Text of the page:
The Sofitel Hanoi on Ngo Quyen Street is not a beautiful hotel. At least, that’s not all it is.
Inside, it’s a living museum of literary and music history. Not mention something of a time capsule of a bygone age.
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The entrance provides all the colonial-era glamour you might expect: crisp white walls, leafy green plants and deep, dark, polished wood. There’s immaculate service. Wine. Cocktails. Quiet attention. Cool air. Whirring fans.
The rooms, too, soothe and inspire all but the most jaded of travellers. Some (ahem) may even be visited by a storm of literary inspiration! I’m not sure whether it was the varnished desk (plus the creative boost of TV and wifi access,) the slatted shutters, or the cream envelopes that did it. Or the soft, sumptuous bed (hey, you can’t write if you’re tired, can you? Can you?!)
Most of all, I think, it was the knowledge that Graham Greene wrote his classic novel on the American – Vietnam conflict from within this very building. He called it The Quiet American.
I’ve wondered before quite why it should matter what historic events took place in a destination, why it isn’t enough to simply know that something took place at a point in time without needing to revisit the point in space. When I come up with a beautiful and brilliant answer I’ll let you know.
In the meantime, I find that they do. From standing on the square where Hitler addressed a crowd to seeing the body of a pharaoh 4000 years after he lived, from standing in the dusty Paris office of Nobel prize winner Marie Curie to the birthplace of the International Red Cross, there’s a subtle, silver thread of connection that links people to the past through what we can see of the present.
And in that regard, the Sofitel Legend Metropole oozes in woven silver.
There’s more than just Graham Greene’s pursuits here, though. There’s a gallery of visitors, both distinguished and otherwise, ranging from Charlie Chaplin on his third honeymoon, to a beaming Bill Clinton, an athletic Jane Fonda and even James Bond himself in the form of Sir Roger Moore.
And then there’s the staircase.
The dark, damp one that extends into the earth from behind a locked door.
The hotel’s bomb shelter from the shadows of Vietnam war.*
It’s cramped and decidedly unpleasant. But it was here that guests would gather during the bombing raids that saw the city scramble for safety. Perhaps surprisingly, many of these guests were from the US.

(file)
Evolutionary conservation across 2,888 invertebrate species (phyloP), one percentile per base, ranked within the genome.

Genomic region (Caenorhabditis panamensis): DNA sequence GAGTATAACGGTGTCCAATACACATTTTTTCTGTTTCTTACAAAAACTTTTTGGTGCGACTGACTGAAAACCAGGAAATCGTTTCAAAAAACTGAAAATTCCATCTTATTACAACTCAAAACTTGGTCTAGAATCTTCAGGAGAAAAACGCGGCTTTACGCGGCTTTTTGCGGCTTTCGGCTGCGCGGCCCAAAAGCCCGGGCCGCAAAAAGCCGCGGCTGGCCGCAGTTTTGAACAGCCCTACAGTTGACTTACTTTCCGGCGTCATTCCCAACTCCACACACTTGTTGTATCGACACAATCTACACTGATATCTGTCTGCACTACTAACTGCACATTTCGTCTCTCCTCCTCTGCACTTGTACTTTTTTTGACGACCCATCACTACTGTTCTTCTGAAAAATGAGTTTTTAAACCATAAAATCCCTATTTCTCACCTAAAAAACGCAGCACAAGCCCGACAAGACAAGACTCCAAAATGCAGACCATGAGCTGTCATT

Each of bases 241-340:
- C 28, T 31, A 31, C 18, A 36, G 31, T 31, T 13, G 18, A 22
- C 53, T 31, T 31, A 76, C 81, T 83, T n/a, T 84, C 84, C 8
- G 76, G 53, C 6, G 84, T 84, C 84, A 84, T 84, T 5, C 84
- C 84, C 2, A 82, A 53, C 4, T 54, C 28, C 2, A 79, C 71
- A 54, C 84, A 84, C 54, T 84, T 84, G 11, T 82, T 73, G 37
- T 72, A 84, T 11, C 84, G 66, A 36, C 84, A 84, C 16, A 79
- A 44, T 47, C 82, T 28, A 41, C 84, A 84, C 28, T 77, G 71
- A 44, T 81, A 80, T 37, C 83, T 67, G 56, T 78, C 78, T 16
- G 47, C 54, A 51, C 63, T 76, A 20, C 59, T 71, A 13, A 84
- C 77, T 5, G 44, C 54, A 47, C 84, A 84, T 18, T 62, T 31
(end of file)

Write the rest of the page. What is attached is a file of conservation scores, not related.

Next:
Related: The Hanoi Water Puppets Show
One, a folk singer called Joan Baez, recorded the sound as the bombs rained down and used it as the background to her single Where are you my son? released later the same year.
After the end of the war, and a period of deliberate forgetfulness, some enterprising soul began using it as a wine cellar. And following a night of particularly intense embassy negotiations, an Australian diplomat ended up locked in here and decided to pass away the hours by sampling the produce and carving his name into the wall.
You can trace your fingers across the grooves in the stone today.
Back up in the lobby, it’s all bright light and tiled floors. The thatched Bamboo Bar serves Graham Greene martinis and a portrait hangs in the lobby from Joan Baez, who returned some years later to see Hanoi thriving in happier times.
Sweet pink macarons line the shelves of the French bakery where packets of tea sit in tins of black and gold. Meanwhile, Hanoi’s chilli and lime flavours clamour past in the thick humidity outside. Steve Job’s technicolour image broods one street corner while stacks of counterfeit books tell tales on the other.
Hanoi is pulsing its way through the 21st century and the Sofitel Legend Metropole hasn’t fallen behind. What it has done, though, is to take an ugly piece of time, preserve it and then gift wrap those silver threads of history for all to see but none to touch.
And so it’s so, so, so much more than just another beautiful hotel.
What I loved
The pool – a chance to cool down after a sticky Hanoi evening.
The colonial style decor
The historical artefacts – both literary and military
The French patisserie
The Bamboo Bar around the pool
The guide around the bunker
The location – just around the corner from central Hoan Kiem Lake.
What to know
-Restaurants get booked up quick. Even if you’re staying at the hotel, you can’t always get a table so you’ll need to book well in advance.
-The hotel has two parts – a newer wing and the older, historic part. Both are beautiful but if your main reason for visiting involves the history then make sure you’re in the right place.
-Bunker tours are currently only available for hotel guests. Non residents can enjoy a cocktail in the bar, though, and visit the historical displays in the lobby.
22 suites, 364 rooms
Ramps & wheelchair access
Business facilities & Parking
Concierge, delicatessen, money exchange & babysitters
Outdoor heated pool
Italian, French & Vietnamese restaurants
Prices start from $200 USD/night
Disclosure – I paid a reduced rate to stay here for review purposes. All literary musings and indulgences remain my own, as does everything I write here on Inside the Travel Lab.
This review also forms part of the DragonRoute, a project that leapt across southeast Asia with artistic sponsorship coming from Cathay Pacific.
* In Vietnam, it’s known as the American war.
Abigail King is an award-winning writer and author who swapped a successful career as a hospital doctor for a life on the road. With over 60 countries under her belt, she's worked for Lonely Planet, the BBC, National Geographic Traveller and more. She is passionate about sustainable tourism and was invited to speak on the subject at the EU-China High Level summit at the UNESCO Headquarters in Paris.Here she writes about food, travel and history and she invites you to pull up a chair and relax. Let's travel more and think more. Welcome!
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